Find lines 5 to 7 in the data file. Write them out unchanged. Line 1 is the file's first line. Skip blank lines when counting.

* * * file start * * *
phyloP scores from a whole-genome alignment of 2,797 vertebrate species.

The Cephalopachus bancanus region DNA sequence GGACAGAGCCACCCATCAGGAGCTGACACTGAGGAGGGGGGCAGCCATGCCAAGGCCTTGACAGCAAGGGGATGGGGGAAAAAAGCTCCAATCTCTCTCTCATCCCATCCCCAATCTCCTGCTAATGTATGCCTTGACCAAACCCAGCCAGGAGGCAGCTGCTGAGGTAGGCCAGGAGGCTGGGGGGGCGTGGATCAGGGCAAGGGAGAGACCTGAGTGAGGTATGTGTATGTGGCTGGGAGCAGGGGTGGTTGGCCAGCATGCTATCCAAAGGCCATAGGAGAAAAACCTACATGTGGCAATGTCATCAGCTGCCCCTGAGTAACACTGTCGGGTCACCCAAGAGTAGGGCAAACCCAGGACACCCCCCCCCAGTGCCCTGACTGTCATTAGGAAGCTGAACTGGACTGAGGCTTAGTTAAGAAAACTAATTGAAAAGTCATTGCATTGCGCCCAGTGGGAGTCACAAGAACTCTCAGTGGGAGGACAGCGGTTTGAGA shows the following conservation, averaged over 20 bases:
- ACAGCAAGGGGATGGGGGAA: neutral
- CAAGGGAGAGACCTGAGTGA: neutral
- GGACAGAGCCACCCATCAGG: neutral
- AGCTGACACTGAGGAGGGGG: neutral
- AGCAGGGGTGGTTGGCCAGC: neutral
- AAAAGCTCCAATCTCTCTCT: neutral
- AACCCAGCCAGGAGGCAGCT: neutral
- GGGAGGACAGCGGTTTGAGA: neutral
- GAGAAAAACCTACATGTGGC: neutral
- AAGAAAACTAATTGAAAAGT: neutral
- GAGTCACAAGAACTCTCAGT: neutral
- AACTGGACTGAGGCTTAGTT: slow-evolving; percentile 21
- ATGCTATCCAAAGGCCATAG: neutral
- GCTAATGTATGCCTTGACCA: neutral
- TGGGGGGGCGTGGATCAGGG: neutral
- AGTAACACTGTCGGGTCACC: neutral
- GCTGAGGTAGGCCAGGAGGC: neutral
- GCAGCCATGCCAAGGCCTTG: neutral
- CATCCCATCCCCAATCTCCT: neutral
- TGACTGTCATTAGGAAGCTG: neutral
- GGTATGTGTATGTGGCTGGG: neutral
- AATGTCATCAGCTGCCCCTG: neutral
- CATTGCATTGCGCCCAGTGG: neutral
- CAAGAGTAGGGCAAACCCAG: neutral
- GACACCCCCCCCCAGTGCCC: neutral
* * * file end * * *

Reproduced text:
- GGACAGAGCCACCCATCAGG: neutral
- AGCTGACACTGAGGAGGGGG: neutral
- AGCAGGGGTGGTTGGCCAGC: neutral